A Swedish Love Story (En kärlekshistoria)
Sweden (1970) Dir. Roy Andersson
Ah love. According to the many who have expounded upon its virtues it is a many splendored thing, it is a battlefield, it is all you need, it will save the day, it will find a way, it changes everything, it will set you free, it will keep us together or it will tear us apart. It is also arguably the most universal facet in life so what makes A Swedish Love Story any different from say, a British one?
About to lose their hearts to cupid are fifteen year-old Pär (Rolf Sohlman) and fourteen year-old Annika (Ann-Sofie Kylin) who meet at a hospital, where Annika’s aunt Eva (Anita Lindblom) and Pär’s grandfather (Gunnar Ossiander) are both patients. On a sunny day when the two families pay a visit, the inevitable meeting happens when Pär notices Annika in the line at the hospital garden cafeteria.
Clearly smitten Pär, with the help of his friends, tracks Annika down, although it appears her big brother Roger (Tommy Nilsson) doesn’t approve. After a few false starts on both sides the young lovers eventually get together but the ride is predictably far from smooth, with the differential in social status playing a huge part in jeopardising this blossoming relationship.
So really there isn’t much difference for young love in Sweden than in the rest of the world – except that it takes place in Sweden, affording us the chance to take a look at Scandinavian society as it was in 1970. Some will find many similarities in the general mood and atmosphere of the suburban working class life as it is portrayed here – although Swedish parents in the 70’s apparently didn’t object to their teenage offspring smoking and drinking; this is probably the most alarming thing modern audiences will find here.
Despite directing films for over 45 years, Roy Andersson has a rather small catalogue to his name although he has made an impact in the world of arthouse cinema. Know for his surreal satirical works, such as You, The Living and this year’s Venice Golden Lion winning A Pigeon Sat On A Branch Reflecting On Existence, A Swedish Love Story was Andersson’s feature length debut. In comparison to his later works it is a lot more mainstream and accessible yet still demonstrates the director’s quirky absurdist take on the world.
One can see a palpable influence Andersson’s work had on the Dogme 95 filmmaking ethos in this film, most notably the cinema vérité naturalistic style and reliance on natural light as well as the acerbic, black comedy undertones. While there may not appear to be anything to groundbreaking or spectacular about this film on first glance, it slowly dawns on the viewer how it reflects a differing attitude to that of the glossy Hollywood production on the same subject.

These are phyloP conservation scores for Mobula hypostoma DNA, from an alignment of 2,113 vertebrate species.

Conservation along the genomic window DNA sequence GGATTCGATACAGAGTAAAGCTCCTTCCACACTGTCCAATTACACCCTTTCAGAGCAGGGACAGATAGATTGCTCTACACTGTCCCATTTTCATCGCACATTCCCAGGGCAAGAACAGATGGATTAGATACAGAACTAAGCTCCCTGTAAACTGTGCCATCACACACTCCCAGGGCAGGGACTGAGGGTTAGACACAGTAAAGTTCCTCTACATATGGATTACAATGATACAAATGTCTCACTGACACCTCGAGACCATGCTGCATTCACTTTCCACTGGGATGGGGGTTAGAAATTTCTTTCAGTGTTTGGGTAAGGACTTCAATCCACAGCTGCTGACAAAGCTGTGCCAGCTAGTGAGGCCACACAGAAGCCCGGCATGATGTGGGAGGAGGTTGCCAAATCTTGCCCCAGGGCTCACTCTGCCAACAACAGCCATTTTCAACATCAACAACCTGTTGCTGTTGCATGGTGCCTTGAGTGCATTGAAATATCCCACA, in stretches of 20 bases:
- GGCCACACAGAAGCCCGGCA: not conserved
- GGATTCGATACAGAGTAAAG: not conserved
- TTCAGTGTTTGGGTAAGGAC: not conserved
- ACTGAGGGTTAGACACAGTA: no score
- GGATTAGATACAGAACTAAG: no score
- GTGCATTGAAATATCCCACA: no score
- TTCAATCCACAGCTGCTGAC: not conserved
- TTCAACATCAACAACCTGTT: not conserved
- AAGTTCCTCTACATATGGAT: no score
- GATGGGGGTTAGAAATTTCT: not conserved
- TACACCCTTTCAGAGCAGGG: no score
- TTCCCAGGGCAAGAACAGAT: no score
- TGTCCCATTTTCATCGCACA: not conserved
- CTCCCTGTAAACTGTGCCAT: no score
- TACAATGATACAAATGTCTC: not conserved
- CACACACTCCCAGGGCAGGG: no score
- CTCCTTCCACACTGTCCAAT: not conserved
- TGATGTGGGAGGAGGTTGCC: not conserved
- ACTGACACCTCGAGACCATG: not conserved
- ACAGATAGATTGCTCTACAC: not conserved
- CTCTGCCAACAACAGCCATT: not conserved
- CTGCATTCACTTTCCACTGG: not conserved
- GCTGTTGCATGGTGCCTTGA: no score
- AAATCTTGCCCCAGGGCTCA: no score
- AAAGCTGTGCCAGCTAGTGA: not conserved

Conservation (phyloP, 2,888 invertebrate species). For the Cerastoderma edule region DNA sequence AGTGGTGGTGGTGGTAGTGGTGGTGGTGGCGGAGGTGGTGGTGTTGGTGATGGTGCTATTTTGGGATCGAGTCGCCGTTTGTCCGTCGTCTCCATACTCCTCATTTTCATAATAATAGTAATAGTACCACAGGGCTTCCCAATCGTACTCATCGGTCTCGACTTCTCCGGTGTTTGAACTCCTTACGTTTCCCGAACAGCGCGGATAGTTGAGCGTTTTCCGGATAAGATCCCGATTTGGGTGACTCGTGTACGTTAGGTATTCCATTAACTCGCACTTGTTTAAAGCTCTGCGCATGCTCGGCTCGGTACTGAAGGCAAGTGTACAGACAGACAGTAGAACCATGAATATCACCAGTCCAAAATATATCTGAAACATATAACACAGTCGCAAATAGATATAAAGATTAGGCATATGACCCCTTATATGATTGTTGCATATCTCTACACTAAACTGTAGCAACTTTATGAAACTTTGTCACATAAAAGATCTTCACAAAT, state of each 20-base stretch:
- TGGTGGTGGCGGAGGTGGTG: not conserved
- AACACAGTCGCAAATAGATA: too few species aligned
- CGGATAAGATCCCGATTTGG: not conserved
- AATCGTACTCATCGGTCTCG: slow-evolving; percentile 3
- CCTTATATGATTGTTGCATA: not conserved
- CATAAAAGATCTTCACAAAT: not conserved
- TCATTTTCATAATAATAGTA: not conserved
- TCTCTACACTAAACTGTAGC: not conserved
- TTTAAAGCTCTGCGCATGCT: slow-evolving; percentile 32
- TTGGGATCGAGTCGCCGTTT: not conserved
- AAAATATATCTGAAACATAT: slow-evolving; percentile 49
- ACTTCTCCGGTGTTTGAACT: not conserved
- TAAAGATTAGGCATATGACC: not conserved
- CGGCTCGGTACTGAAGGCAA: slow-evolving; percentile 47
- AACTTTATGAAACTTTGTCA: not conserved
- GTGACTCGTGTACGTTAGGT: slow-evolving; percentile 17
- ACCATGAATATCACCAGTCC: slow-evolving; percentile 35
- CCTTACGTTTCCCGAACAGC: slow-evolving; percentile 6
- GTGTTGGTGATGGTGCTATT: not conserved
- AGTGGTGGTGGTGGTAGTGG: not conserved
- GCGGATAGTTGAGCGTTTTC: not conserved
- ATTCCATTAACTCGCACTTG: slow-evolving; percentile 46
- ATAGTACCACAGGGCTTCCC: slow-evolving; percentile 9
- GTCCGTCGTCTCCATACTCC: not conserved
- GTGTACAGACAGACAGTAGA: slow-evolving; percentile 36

For example, the two leads were genuinely fourteen and fifteen years old inexperienced actors while we know the US would have (and continue to do so to this day) cast two twenty-somethings. The end result, which greater benefits this film, is a raw and more believable account of this teenage love affair, free from the shackles of having to look perfect and appealing at all times.
At the risk of seeming uncharitable, Rolf Sohlman wasn’t exactly the best looking boy which would deter many a mainstream film goer from accepting him as the romantic lead. Ann-Sofie Kylin was a pretty young girl, who no doubt incurred many audience cat calls of “could do much better” than Pär – indeed she is told this by her brother – but the heart wants what it wants. Even at this young age, there is something very tender to be found in the physical interactions between the two which never go too far, but never need to – the longing looks and nervous touches say it all.
The interference of Roger leads to the first stumbling block when he beats Pär up for no reason and both his friends and Annika stand by and do nothing, leading to rejecting Annika. Of course they make up and soon its meet the parents time which is where the film forgets the main theme and focuses on the other members of the two households. Both fathers are alpha males but in different ways – Pär‘s father Lasse (Lennart Tellfelt) runs a small garage and lives in the sticks and is your average Joe; Annika’s father John (Bertil Norström) however is a refrigerator salesman and keeps typical suited and booted highflying company.
From hereon in Anderson looks at the awkward clash of cultures with a wry eye as the smart and pinstripe suited John joins the others with a paper crayfish adorned bib at the bucolic dinner table. It is little touches like this and the oblique but amusing denouement which set the template for the non-conformist approach Andersson would take on all of his films.
While this trait is still in its nascent form which won’t appeal to all, the photography will compensate for many, featuring some gorgeous shots set against dusk and night skies -including a fabulous shot of Pär and his moped riding friends coursing through the night with just their silhouettes broken by the headlights of their bikes. Similarly most of the final scenes are shot against a misty background in the woods and again is superbly composed and visually stunning.
For anyone daring to take the title literally, I would probably venture to say that this is more a sardonic Swedish take on a love story than A Swedish Love Story. It was well rewarded and very successful back in the day but may not hold up quite so well for all modern audiences. Andersson’s work is already an acquired taste so going back to the very beginning may either be a delightful portent of things to come or be a quaint curiosity prior to his celebrated stride being reached.